Last night, MPs were asked to vote on several amendments to the Agriculture Bill and the main focus related to future trade deals.
The Lords Amendment No.16 sought to ensure that the UK’s animal welfare, environmental and food safety standards would have to be met by any imported products entering the country. This is important as future Governments may not adhere to the same animal welfare and food standards and this amendment would have ensured a legal commitment.
The amendment did not pass even though some Conservative MPs including Conservative Animal Welfare Foundation Patrons Sir Roger Gale, Theresa Villiers, Henry Smith, Tracey Crouch and more Conservative MPs voted in favour. It was supported by the Chairman of the Agricultural Select Committee, Neil Parish MP. It was a highly important addition designed to uphold and protect our animal welfare and environmental standards as we head into trade deals.
We support our Government’s pledged commitment to ensure the UK’s animal welfare and environmental standards are not undermined by lower welfare imports produced in ways which would be illegal in the UK when negotiating new trade agreements with countries around the world.
As the Government discusses key trade negotiations, it is paramount that we do not compromise our existing standards. Our manifesto commitment states that, “in all of our trade negotiations, we will not compromise on our high environmental protection, animal welfare and food standards”
Conservative Animal Welfare Foundation Patron, The Rt Hon Sir Roger Gale MP said:
“We shall continue to do our utmost to ensure that the Conservative Manifesto pledge in relation to animal welfare and imported animal-generated food products is honoured. I hope that the House of Lords will now reconsider this matter and pursue it vigorously. We have to come up with a form of words that is acceptable to the Government while at the same time delivering on our promise”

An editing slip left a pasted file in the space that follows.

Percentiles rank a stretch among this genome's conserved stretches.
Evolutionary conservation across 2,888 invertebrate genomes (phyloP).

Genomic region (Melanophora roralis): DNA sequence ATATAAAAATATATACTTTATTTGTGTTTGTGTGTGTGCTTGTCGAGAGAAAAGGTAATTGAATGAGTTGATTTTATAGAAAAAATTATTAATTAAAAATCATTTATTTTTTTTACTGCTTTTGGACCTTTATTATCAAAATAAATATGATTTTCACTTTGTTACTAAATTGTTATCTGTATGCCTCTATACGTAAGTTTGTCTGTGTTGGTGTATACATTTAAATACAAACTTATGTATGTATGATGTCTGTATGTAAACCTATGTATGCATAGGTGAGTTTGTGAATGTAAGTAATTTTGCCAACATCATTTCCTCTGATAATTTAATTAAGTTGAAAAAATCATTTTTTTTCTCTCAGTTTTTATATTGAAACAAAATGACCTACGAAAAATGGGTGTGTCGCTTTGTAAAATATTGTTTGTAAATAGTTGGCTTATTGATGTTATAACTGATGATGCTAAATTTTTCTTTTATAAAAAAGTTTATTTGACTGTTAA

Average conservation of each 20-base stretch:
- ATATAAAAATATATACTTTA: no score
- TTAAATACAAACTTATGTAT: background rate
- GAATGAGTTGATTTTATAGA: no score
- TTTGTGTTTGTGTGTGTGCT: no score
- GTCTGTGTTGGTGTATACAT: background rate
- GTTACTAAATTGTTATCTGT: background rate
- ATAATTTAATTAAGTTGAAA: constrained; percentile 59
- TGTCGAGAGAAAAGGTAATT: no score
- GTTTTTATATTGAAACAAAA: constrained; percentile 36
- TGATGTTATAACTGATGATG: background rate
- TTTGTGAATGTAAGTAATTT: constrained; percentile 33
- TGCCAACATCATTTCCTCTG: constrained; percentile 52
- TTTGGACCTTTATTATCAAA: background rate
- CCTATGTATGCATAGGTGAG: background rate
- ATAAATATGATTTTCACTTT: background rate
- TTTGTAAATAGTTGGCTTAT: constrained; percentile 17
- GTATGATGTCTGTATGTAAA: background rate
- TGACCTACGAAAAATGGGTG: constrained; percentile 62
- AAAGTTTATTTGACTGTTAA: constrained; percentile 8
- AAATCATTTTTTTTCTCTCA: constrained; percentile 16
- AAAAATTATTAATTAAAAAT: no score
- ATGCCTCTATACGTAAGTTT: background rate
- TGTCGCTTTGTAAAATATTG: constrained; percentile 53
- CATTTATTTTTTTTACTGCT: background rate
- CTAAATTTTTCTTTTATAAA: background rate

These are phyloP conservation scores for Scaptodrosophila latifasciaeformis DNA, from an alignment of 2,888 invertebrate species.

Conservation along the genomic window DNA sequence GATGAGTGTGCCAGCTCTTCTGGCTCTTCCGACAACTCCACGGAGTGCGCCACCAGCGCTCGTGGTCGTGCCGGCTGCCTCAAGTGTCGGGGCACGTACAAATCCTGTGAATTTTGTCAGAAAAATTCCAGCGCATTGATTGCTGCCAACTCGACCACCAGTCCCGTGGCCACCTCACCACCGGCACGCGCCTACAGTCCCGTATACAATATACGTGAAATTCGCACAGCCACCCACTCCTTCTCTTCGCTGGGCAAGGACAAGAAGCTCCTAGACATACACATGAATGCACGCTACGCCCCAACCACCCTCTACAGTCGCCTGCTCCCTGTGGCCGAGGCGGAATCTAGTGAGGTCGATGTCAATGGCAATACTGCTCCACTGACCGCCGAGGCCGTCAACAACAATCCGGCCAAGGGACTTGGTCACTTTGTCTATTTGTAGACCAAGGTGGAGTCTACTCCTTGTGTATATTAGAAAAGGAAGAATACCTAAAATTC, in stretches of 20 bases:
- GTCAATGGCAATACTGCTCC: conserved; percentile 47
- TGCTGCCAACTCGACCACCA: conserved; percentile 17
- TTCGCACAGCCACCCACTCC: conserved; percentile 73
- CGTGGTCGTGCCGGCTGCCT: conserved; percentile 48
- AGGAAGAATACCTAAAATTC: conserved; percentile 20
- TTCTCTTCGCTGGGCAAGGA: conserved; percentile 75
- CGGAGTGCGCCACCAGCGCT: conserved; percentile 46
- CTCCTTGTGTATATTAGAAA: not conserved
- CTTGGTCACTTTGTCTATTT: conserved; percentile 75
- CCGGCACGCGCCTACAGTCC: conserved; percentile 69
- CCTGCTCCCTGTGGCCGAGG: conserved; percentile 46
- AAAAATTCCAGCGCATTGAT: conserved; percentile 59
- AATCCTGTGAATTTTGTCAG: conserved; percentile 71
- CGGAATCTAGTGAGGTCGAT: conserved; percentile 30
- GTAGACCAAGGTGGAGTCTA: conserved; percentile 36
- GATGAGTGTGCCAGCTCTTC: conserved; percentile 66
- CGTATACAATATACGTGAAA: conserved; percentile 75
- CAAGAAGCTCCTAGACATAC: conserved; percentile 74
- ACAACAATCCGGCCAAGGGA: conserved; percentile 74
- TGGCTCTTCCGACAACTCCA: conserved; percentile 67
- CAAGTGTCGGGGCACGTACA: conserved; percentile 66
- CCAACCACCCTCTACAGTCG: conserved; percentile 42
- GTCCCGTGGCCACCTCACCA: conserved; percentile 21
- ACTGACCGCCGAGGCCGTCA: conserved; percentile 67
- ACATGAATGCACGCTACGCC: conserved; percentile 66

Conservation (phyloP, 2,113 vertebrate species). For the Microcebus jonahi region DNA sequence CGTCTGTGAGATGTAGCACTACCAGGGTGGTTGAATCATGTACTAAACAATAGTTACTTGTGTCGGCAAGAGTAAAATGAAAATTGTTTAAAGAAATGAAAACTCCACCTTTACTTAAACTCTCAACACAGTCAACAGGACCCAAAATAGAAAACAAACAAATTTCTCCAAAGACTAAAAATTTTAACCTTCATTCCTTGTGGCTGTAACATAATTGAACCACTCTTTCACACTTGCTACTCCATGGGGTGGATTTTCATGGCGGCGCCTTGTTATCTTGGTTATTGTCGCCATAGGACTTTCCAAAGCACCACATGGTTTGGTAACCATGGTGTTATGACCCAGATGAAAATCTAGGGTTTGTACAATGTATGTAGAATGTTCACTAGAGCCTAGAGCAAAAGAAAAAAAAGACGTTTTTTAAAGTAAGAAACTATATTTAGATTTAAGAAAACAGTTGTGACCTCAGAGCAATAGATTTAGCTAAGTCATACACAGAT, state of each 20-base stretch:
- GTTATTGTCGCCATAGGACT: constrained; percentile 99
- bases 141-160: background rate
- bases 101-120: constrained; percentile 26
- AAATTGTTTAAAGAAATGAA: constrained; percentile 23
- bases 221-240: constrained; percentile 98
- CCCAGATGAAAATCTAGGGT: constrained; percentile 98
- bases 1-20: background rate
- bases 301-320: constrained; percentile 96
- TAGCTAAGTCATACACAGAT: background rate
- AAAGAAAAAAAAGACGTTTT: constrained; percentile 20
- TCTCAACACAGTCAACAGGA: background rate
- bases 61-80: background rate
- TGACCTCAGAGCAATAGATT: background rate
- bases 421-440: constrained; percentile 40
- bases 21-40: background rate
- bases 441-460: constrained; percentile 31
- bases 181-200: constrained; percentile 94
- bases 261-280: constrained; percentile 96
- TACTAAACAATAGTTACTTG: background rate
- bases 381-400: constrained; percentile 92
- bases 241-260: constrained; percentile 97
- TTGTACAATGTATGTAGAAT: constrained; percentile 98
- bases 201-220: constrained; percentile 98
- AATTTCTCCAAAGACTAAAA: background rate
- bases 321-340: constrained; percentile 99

Our Co-founder Lorraine Platt added:
“We must protect UK farmers from lower welfare imports such as pork from pigs reared in sow stalls and eggs from hens kept in barren battery cages abroad which are banned here and severely compromise animal welfare.
We must not allow lower welfare imports to undercut higher welfare British farm standards and risk a race to the bottom for animal welfare. The market should not be distorted against farmers working to higher health, environmental and animal welfare standards and unable to compete on an uneven playing field. Our environmental and animal welfare standards should also apply to imported products and meet our own ethical standards. Lower welfare imports are the products of intensive industrial livestock systems, which rely on inefficient and petrochemical- dependent land use and drive poor biodiversity and soil quality outcomes”.
The UK has left the EU and has a key opportunity to take back control of agricultural land use and food policy, and to create a new model of farming excellence. We can lead our ambition to set the global standard for high quality sustainable food production but this leadership will be seriously compromised if we allow lower welfare produced imports from systems which are currently illegal in the UK on animal welfare grounds.
Animal welfare is greatly valued by British citizens and consumers who frequently look to Government to take the lead in both maintaining and improving standards.